There are so many Batman comics and stories that keeping track of all of them would be impossible. However, the 1988 comic Batman 423 particularly sticks out and had become a valuable collectable. Its value has nothing to do with its contents on the inside, but rather its cover on the outside. The comic contains the only cover in the series that was drawn by artist Todd McFarlane. The cover has a large silhouette of Batman comforting a young woman, possibly a child. The silhouette reminds comic fans of McFarlane’s self-created character Spawn.
Although not completely clear what it is referring to, the cover image has him holding a young female within his cape, and has one hand over her arm. It could possibly be referring to the ending of the interior story, however this could be a stretch, since the ending story contains both a boy and a girl. The story called “You Shoulda Seen Him” tells three different tales from the perspectives of three different police officers. Copies of this comic that were graded and sealed in plastic list for astronomical prices (affiliate link) while ungraded copies are surprising affordable in comparison.
The first tale in this issue is about a man that decides to jump off the Gothamboro Bridge. He is troubled due to his heroin habit. The man explains to Batman that he has no family, job or future. Told from the perspective of the police officer who tried to talk him down, he sees Batman dive after him. Despite it being 465 feet straight down from the bridge, he goes after him anyway, and manages to grab and save the troubled man due to a harness that he was wearing. The officer’s narration explains that if he had hit the water from that distance, it would be like hitting concrete. While still hanging from the harness, Batman calls the man real stupid, and says that although he should be dead, he is not, and gets another chance to start over. He finished by saying that he should quit looking for excuses to fail, and has as good a shot at life as anyone.
As the police officer tells this story to another fellow officer in a diner, this other officer, a member of SWAT, says that he had seen Batman from a different perspective. While the SWAT team was dealing with a hostage situation, they ran out of time. The criminals were ready to kill the victims when Batman appears literally at the last second to save the day. This second story told shows a more brutal aspect of his character. As the officer put it, Batman is tough, mean, and cold as ice. His conversation is interrupted by a third officer, ready to tell the third and final story of the night.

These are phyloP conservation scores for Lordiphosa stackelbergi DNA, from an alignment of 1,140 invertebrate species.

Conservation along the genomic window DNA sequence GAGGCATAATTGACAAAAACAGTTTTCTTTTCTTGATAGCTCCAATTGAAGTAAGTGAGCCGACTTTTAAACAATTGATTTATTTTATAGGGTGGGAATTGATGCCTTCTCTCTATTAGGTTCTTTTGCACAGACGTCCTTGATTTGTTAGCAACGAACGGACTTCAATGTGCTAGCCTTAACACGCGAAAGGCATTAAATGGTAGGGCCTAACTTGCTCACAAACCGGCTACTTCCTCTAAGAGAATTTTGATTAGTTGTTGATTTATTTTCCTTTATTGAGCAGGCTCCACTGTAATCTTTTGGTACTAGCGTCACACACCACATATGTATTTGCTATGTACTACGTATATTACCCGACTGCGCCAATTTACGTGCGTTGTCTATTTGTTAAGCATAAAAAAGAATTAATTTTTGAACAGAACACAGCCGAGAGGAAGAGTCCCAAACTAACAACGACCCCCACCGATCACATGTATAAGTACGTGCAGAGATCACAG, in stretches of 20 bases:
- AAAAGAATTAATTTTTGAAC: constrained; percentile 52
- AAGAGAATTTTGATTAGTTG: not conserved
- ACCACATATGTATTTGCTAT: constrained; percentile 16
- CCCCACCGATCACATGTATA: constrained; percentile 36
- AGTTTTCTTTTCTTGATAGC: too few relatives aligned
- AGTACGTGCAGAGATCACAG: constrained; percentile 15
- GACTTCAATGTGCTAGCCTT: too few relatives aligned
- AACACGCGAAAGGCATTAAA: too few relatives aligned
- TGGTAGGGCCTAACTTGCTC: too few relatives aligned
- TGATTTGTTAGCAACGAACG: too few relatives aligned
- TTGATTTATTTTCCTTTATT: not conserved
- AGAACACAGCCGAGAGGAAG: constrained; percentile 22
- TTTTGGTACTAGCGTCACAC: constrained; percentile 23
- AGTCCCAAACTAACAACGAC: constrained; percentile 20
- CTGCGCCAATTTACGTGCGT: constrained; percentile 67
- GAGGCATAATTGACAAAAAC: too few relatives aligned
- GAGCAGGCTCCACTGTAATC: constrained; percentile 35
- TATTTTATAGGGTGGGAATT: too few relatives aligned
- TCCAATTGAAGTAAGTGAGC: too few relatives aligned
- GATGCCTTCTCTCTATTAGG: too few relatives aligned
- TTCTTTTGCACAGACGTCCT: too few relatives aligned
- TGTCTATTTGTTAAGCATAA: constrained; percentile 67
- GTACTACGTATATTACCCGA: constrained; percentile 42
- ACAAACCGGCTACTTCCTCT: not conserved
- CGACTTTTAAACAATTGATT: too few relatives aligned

The third story may help explain its cover image. A couple of kids, one boy and one girl, are chased through the ally of a loading dock by a police officer. He figured that they must have been a couple of runaways, but things change when Batman intervenes. With his help, we learn that their names were Hank and Jenny Watkins, and were seven and five years old. Their home was a packing crate under the West Side Highway. For warmth, they would burn garbage, and for food they would look in dumpsters behind restaurants.
The officer and Batman sat down with the children as they told their story. Their parents were already having a hard time financially when their mother died in a car wreck. After their father got laid off from the textile plant, he ended up stabbed to death during a heated game of cards. A social worker was going to separate the siblings, since Hank had to go to a boys’ home, and Jenny to a girls’ home. Not wanting to be separated, they flee and had been homeless for three months.
In the most significant moment of the story, we see Batman turn away and hide tears coming down his face. He wipes them away to hide them, then tells the children that they will never be separated again. Batman says that he knows a friend, Bruce Wayne, who can put them up until they can locate a relative of the children back in Florida where they used to live.
Although Batman 423 contains three interesting mini-stories about Batman’s personality and character, none of them have any significance that explains the high value and why people choose to collect this issue. If it weren’t for its amazing cover by artist Todd McFarlane, this would be another insignificant comic book sold for a dollar at flea markets before ultimately ending up in a landfill.